Why not speak to the nursery experts for orchid care advice and orchid tips at the Mingara Orchid Fair and Show?

Repotting

This is best done in the springtime or after flowering. Plant them in perlite, bark, sphagnum moss or a combination! Using bark? Instructions include ensuring you soak the bark overnight in a solution of pool algaecide before use. Plants in sphagnum moss should be replanted every year. Potting is usually done every 1-3 years.

Are your plants mature? Let them stay in their pot until the mixture begins to decompose. The roots will rot if it is left to get soggy.

Watch out for pests!

Mealy bug loves the Phalaenopsis. Keep inspecting to remove them. A spray with eco-oil will help control their numbers.

Slugs and snails have a passion for the new leaves and flower spikes.

Fungi and bacteria are a little harder to control, speak with your nursery or growers at the Mingara Orchid Fair and Show.

Orchid 3: Cattleya

How to set up your Cattleya

Always place a new plant somewhere that you can watch it for a few weeks. You can watch how it acclimatises to its new home. Water the plant thoroughly when you first receive it and place it in a bright, humid spot. Review the plants on a regular basis and keep an eye out for insects.

 

A pretty cattleya orchid outside in nature.

Orchid tips for growing Cattleya’s

  • Cattleyas can be grown in plastic pots, clay pots, and wooden baskets or attached to some kind of slab.
  • An ideal overall temp annually is a range between 7°C to 32°C.
  • Have a 10°C drop between day and night? That is great!
  • Conditions of good light, humidity and loads of water during growth are ideal.
  • To avoid leaf burn in summer, some shade will be needed.
  • Use less water when pseudobulbs become fully formed.

Watering rules for your orchid to live by

Frequently water during the growing period but consider that they do not like wet feet for an extended time.

Should I fertilise and what with?

Cattleya plants should be fed consistently, when in full growth. During the Spring through early Autumn, fertilising every seven days, with several clear watering’s in between, will make your Cattleya plants happy. Late Autumn through Winter they will enjoy a light feeding once a month.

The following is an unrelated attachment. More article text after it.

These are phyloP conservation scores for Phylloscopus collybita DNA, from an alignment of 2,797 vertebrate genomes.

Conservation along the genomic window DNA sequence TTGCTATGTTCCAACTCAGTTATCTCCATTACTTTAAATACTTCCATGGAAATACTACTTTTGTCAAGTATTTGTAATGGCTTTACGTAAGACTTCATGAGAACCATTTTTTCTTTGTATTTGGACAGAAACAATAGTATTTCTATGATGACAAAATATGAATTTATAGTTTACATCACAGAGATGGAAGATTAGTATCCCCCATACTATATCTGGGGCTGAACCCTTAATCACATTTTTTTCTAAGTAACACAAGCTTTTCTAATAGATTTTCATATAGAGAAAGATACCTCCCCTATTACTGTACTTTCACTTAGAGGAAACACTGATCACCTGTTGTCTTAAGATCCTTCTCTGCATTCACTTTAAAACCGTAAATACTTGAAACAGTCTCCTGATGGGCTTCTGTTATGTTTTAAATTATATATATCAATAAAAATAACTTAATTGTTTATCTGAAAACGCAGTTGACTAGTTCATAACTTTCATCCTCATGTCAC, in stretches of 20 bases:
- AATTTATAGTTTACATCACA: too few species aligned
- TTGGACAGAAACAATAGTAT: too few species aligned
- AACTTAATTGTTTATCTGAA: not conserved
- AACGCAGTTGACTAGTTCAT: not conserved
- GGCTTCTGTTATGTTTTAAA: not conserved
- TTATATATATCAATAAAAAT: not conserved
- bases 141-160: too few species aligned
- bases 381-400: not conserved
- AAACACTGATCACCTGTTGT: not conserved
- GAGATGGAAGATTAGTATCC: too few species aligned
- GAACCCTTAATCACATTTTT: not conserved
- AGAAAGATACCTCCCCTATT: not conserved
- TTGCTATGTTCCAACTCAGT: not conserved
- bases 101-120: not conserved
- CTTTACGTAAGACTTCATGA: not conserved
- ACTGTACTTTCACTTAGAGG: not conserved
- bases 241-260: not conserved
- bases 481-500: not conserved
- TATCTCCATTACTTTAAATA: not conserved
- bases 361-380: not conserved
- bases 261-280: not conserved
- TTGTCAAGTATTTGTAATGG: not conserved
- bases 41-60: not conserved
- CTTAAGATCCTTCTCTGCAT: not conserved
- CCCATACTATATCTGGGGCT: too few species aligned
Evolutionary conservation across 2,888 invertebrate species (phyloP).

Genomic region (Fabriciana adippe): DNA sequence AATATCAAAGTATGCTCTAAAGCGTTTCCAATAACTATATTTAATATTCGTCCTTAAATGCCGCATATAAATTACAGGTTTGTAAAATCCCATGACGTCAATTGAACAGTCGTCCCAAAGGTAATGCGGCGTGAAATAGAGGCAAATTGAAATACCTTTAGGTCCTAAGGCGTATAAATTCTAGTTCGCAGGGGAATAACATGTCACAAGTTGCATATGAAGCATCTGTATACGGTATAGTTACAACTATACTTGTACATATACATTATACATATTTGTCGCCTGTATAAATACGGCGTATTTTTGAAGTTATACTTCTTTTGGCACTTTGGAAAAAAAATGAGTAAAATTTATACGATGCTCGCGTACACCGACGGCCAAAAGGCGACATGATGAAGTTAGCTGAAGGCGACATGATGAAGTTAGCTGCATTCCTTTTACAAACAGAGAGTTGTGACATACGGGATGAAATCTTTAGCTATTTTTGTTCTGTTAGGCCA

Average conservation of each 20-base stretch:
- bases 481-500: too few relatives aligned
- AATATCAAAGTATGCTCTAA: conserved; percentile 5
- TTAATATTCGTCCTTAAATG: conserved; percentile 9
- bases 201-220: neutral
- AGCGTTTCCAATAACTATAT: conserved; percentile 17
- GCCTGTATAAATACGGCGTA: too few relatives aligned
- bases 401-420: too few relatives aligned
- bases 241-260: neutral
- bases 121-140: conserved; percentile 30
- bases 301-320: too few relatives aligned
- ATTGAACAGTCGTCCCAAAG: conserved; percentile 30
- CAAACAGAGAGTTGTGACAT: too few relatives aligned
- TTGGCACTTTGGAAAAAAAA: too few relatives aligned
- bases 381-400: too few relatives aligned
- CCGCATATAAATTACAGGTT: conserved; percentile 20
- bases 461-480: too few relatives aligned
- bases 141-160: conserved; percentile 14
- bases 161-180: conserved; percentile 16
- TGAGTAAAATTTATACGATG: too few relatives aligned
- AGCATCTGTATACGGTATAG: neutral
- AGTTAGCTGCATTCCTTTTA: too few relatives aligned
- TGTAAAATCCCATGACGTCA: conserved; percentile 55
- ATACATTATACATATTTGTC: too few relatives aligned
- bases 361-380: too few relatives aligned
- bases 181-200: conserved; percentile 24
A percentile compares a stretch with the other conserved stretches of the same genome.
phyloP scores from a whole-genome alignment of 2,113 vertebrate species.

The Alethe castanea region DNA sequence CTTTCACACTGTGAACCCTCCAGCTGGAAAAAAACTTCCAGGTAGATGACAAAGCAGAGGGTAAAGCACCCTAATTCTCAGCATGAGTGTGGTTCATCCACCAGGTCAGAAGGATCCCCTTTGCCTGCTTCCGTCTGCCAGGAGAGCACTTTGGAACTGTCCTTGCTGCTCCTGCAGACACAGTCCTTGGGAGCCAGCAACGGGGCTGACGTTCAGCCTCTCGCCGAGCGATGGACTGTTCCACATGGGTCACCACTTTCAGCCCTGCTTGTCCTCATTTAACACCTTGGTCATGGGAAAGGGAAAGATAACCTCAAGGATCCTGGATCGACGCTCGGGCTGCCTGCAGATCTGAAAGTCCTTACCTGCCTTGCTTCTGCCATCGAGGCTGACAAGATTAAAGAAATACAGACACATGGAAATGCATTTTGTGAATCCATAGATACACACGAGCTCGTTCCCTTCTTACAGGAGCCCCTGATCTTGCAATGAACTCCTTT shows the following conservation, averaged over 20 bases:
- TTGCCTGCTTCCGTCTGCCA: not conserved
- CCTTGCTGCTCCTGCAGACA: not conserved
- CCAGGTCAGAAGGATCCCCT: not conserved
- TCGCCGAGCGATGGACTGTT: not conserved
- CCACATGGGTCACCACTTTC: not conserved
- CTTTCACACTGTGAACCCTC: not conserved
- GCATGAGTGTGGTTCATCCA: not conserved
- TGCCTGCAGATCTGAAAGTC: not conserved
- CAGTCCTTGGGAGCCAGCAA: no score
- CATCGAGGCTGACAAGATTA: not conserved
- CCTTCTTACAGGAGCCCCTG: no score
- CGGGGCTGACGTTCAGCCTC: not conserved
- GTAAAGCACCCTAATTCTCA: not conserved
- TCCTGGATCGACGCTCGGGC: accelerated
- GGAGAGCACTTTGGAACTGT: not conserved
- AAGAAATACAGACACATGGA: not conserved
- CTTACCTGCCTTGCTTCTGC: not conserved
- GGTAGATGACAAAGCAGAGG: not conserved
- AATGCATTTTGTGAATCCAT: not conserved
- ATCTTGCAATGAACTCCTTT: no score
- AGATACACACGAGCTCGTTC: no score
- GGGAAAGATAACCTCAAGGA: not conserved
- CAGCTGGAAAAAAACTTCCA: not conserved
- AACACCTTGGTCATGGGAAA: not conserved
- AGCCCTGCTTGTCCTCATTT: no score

Potting

Cattleya’s don’t mind repotting. Repotting should be undertaken whenever necessary. The best time is after all flowering has ceased. To minimise root damage, a warm water soak for 10 minutes, will make most roots very pliable and easier to remove from the container.

The best potting container for Cattleya plants is clay orchid pots. The plastic pots are second choice and considerably cheaper.

The potting medium must be well-drained, i.e. coarse bark, lava rock, river rocks, pieces of broken pottery, chunks of tree fern, hardwood charcoal, etc. so that the roots can be wet, but then dry quickly.

Location, location, location

Cattleyas grow best in medium light intensity. The morning sun up until midday is ideal. If you fail to protect them throughout the heat of the day, the flattened leaves will burn in full sun. If the foliage is lime green in colour, it is a good indication of proper light. If the foliage is dark green, the plant may not reach full blooming potential. Yellow coloured foliage indicates too much light.

Mingara Orchid Fair and Show is ideal to visit as you can see what the orchid’s flower looks like, talk to the best orchid growers, buy from the best orchid nurseries, get great advice and look at practical demonstrations.

Why not join Mingara Orchid Club for ongoing Orchid knowledge guidance and new friends.

Visit the Mingara Orchid Club Facebook page for more information.